Ever since I got my 3DS, I have been thinking about something that I have not thought about at length for a long time: Pokémon. That’s right– amidst medical school, when I have free time, I have been thinking about the creatures that captured my imagination when I was in 3rd grade. See, the truth is that as soon as I obtained my 3DS, I was anxious to try the new Pokémon X and Y games as I had heard many good things about them (and I would be lying if nostalgia wasn’t playing a minor role).
I’ve had a tumultuous relationship with the Pokémon games over the years. I absolutely adored the anime just like every other elementary-schooler in 1998; I had a Pokémon backpack shaped like a Game Boy and my very first console game was Pokémon Stadium. For some reason however, the handheld games never sat well with me. My very first exposure to the Game Boy games was on the morning school bus where my friend Nate would play on the way to school. I remember my first few thoughts were “That isn’t Ash!”, “Where is Pikachu?”, and “Why does everything look like poorly-colored crud?” Sure the game had similar music to what I had heard on the show, but it just never “felt” like Pokémon to me.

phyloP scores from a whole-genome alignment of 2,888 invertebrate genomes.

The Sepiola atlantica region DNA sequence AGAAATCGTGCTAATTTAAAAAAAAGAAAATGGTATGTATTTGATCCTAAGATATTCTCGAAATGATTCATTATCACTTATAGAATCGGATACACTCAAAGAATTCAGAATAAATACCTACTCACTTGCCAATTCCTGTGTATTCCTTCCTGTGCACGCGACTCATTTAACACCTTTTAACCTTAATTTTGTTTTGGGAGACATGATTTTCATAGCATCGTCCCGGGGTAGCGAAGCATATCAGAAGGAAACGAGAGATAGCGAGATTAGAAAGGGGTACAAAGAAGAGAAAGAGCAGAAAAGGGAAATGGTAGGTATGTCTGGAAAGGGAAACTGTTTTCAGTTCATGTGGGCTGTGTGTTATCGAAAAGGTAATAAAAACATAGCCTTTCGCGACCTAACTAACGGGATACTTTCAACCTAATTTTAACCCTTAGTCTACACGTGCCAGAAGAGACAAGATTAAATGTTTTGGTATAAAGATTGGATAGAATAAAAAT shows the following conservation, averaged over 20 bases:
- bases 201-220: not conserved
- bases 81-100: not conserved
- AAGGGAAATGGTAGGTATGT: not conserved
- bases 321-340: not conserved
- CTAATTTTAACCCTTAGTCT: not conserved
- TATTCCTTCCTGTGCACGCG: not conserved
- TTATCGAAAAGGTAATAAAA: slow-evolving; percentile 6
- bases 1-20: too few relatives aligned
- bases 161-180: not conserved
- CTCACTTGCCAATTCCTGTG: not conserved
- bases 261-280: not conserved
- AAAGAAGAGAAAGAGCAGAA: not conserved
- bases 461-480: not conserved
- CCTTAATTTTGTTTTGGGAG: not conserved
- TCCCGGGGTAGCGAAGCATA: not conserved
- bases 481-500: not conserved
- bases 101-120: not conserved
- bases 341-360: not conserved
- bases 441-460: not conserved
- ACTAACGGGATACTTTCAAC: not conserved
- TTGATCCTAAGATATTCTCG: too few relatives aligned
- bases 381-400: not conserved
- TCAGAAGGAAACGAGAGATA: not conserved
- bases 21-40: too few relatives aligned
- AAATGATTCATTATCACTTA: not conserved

I did not dislike the game however, and actually took interest in it when Nate would share the game with me on (what felt like) the long bus rides. Despite the fact that the graphics for Pokémon Red and Blue did not particularly paint the lush imaginative world depicted in the show, there simply was no other more technologically advanced handheld game system at the time so the graphics did not particularly bother me (they were just a little different). I was excited when my dad finally bought me Pokémon Yellow to connect to Pokémon Stadium using the Nintendo 64 Transfer Pak. The fact that the game was intentionally made closer to the show (that is, you actually had Pikachu and faced Team Rocket‘s Jesse/James) certainly helped with my enjoyment of the game, but the simplistic game-play eventually eroded the “sense of adventure” that I was expecting from the game. Mostly due to technical constraints, many of the game’s graphical assets (town tiles, trainer sprites, etc) were too similar to make me feel that I was actually “going places.” In addition, the meager storytelling felt like a poor payoff for the senseless grinding throughout the game; since I did not really have anyone to trade with, “catching them all” was not my primary motivation for playing.